A doctor’s consulting room is a special place, a space where we can share our most private thoughts and concerns. When we go to a hospital, we reveal ourselves so that we can get help. We trust our doctors. And doctors take a solemn pledge to uphold that trust.
It’s a principle as old as medicine itself, enshrined in the Hippocratic Oath as a promise to keep anything heard “in the course of my practice… sacred and secret within my own breast”. But it’s a principle increasingly at risk in the modern world.
Healthcare in the 21st century is spread across surgeries, hospitals and clinics. And the NHS is putting systems in place to send medical information at the click of a button, so that doctors can have that information at their fingertips wherever they are.
But data that can be sent electronically is difficult to control – a problem health professionals know all too well, after hundreds of drug companies, private providers and universities were found to have breached data sharing agreements.
In this networked world, once information is released it’s impossible to get it back in the bottle. In the wrong hands, medical records are like dynamite.
So when the NHS starts to use new technology to share our health records, it has to be done right. It has to be done with our consent.
Sadly, the current system is a mess. NHS England uses confidential records in two ways: for individual treatment, and for research and planning. Patients can stop their data being used for research and planning through the National Data Opt-out. But it’s not clear what this opt-out does in practice, or even what the NHS actually means by the phrase “research and planning”.
Good Law Project is working with data experts to get to the bottom of this and work out exactly how the NHS deals with data privacy requests. We’re working with patients to find out if the NHS is acting in accordance with the law and preparing legal challenges in areas where we believe it’s not.
We think the National Data Opt-Out doesn’t comply with data protection law. Article 21 of the GDPR, known as the “right to object”, provides a vital safeguard so that anyone can stop their personal information being used in ways they oppose.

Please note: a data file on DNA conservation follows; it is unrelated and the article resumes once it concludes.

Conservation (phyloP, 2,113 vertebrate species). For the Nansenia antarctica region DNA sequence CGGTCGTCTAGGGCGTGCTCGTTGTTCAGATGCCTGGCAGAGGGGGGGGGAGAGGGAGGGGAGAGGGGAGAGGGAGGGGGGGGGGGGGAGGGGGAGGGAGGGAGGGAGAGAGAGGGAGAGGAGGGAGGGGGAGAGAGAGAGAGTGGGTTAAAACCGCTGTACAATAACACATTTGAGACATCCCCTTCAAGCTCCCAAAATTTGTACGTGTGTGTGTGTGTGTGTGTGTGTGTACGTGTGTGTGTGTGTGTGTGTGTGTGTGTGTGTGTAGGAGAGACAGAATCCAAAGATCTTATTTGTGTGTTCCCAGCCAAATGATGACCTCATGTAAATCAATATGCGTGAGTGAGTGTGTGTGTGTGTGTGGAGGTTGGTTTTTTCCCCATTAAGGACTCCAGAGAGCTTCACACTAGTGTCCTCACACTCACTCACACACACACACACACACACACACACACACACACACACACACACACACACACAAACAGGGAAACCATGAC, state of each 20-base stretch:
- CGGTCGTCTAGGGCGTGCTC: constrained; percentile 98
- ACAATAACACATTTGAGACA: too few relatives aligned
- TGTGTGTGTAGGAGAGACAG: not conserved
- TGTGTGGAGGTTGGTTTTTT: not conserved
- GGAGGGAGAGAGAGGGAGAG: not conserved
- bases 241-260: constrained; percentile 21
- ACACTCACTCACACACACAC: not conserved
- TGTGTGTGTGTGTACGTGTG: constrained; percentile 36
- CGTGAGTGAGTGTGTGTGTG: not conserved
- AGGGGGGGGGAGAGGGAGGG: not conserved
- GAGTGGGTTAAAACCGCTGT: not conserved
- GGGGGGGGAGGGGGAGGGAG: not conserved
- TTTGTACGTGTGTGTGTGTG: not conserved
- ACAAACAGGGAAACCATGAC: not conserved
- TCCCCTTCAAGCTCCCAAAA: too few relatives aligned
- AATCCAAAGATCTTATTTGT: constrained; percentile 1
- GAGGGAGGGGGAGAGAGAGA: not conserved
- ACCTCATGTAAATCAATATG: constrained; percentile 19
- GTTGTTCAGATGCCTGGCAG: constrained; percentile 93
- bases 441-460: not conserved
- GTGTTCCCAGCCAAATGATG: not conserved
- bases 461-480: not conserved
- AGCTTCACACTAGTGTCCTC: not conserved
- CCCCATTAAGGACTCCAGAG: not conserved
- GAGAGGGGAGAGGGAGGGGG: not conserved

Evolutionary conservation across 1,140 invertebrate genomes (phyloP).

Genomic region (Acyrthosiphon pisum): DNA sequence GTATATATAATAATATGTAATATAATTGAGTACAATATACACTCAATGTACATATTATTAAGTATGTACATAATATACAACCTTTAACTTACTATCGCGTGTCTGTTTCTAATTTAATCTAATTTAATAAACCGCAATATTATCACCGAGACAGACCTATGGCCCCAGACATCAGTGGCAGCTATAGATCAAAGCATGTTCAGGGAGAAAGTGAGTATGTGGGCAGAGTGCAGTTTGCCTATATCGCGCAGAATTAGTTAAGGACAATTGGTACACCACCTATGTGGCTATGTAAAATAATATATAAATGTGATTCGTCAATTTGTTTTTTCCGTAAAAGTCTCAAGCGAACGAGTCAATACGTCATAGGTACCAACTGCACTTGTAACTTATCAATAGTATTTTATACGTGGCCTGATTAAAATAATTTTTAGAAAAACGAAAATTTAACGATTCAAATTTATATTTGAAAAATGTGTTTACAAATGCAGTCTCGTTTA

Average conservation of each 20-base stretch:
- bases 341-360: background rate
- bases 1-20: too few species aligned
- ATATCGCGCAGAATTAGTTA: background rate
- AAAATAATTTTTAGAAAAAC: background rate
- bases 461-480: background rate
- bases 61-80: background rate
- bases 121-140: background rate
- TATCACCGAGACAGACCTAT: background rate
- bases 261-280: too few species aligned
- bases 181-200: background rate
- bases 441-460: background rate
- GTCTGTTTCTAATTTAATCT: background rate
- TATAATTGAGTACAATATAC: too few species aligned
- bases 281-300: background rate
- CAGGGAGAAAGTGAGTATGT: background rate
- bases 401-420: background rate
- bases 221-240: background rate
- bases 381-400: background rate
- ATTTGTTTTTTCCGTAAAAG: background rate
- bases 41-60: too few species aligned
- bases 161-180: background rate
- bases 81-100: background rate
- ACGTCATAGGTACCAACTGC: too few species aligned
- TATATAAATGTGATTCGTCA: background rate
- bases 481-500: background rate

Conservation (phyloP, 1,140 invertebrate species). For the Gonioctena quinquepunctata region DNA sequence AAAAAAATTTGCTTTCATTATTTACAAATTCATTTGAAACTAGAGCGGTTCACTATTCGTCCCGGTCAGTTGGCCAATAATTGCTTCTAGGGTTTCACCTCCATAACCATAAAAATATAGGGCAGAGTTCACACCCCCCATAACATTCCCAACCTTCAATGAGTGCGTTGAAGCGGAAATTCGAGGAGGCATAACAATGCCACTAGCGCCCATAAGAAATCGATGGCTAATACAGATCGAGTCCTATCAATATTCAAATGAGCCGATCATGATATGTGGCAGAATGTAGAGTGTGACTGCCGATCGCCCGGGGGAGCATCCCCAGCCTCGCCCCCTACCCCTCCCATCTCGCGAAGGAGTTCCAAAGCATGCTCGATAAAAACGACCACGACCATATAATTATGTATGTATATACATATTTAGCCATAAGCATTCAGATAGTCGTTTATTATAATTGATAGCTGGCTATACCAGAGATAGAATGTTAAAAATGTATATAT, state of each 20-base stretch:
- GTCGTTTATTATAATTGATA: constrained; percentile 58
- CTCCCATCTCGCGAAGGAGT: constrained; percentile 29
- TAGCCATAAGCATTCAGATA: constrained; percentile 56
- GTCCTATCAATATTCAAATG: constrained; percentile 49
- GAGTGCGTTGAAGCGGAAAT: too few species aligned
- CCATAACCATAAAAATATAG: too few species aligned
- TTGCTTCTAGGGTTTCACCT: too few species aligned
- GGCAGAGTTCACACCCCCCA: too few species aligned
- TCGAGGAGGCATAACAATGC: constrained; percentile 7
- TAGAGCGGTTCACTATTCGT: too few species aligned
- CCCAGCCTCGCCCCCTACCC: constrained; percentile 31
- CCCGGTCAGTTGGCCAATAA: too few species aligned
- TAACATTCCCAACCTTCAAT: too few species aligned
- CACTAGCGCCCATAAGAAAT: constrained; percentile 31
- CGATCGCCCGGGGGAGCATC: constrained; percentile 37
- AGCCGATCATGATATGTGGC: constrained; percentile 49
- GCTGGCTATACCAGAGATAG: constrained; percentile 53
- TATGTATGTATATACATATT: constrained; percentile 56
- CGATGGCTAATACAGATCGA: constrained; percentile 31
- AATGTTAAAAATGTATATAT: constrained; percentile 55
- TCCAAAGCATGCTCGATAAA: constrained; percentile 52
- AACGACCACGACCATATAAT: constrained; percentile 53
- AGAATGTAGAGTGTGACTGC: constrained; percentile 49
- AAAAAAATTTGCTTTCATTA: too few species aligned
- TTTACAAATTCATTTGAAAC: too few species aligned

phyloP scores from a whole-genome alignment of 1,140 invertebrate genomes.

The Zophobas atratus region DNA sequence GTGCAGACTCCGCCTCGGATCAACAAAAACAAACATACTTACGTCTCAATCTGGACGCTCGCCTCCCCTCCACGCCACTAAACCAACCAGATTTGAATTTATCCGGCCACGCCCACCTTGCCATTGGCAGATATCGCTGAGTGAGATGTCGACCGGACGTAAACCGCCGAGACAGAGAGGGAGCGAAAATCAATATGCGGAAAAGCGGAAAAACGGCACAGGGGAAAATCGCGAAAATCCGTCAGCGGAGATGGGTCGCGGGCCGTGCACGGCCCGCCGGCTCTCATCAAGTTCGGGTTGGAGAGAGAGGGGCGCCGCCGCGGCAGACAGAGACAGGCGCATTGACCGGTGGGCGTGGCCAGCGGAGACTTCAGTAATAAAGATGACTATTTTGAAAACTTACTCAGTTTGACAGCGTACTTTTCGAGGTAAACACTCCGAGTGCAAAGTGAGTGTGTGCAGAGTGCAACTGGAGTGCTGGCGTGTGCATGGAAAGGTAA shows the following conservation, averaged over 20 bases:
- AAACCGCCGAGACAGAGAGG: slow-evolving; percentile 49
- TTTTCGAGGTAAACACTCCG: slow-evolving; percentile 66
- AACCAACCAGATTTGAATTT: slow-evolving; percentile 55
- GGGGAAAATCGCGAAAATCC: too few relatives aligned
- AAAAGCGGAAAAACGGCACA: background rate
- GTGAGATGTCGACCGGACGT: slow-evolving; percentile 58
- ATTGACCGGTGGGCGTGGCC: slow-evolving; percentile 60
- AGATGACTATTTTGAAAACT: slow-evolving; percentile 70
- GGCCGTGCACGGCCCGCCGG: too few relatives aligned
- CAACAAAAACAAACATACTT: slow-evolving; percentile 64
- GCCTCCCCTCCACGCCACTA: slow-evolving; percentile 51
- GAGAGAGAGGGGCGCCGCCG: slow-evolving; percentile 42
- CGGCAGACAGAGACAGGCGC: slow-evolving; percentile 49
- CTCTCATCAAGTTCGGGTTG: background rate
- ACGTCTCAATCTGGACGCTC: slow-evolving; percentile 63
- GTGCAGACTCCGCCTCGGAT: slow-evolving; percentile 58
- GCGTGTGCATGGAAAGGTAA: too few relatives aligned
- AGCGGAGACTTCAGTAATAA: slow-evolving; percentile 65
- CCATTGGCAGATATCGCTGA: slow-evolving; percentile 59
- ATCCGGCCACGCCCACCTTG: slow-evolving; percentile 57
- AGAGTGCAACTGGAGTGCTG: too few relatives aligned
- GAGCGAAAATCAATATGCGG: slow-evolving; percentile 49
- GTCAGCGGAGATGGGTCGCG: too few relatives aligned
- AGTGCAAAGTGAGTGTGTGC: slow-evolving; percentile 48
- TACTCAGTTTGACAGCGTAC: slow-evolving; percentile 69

Some of the data held by the NHS has been “de-identified”, a process which is supposed to make it impossible to connect the data with individuals. But conflicting statements from NHS England have raised doubts over whether the right to object under GDPR legislation applies to de-identified data. And the NHS has so far failed to reveal the steps it has taken to make sure this data is properly anonymised.
This isn’t the first time the NHS has tried to modernise its data systems. The National Programme for IT launched in 2002 with an initial cost of £6.2 billion, but was mired in concerns over patient records and dismantled in 2011. The care.data scheme launched two years later, but foundered over similar problems and was scrapped in 2016 at a cost of £10 billion.
Instead of getting its house in order, the NHS has given a £330 million contract to the US spy-tech company Palantir, owned by a Trump-supporting billionaire who thinks the NHS “makes people sick”.
NHS England says Palantir’s Federated Data Platform will join up the information held by different trusts, improving treatment, reducing waiting times and supporting both research and planning across the healthcare system. But it’s unclear what rights patients will have to determine how their data will be used.
To have confidence in the new platform, patients need to know where they stand. We want to make sure the National Data Opt-Out is fit for purpose. We want to make sure we can all trust the system that handles our medical records as much as we trust the doctors we speak to in the privacy of the consulting room.
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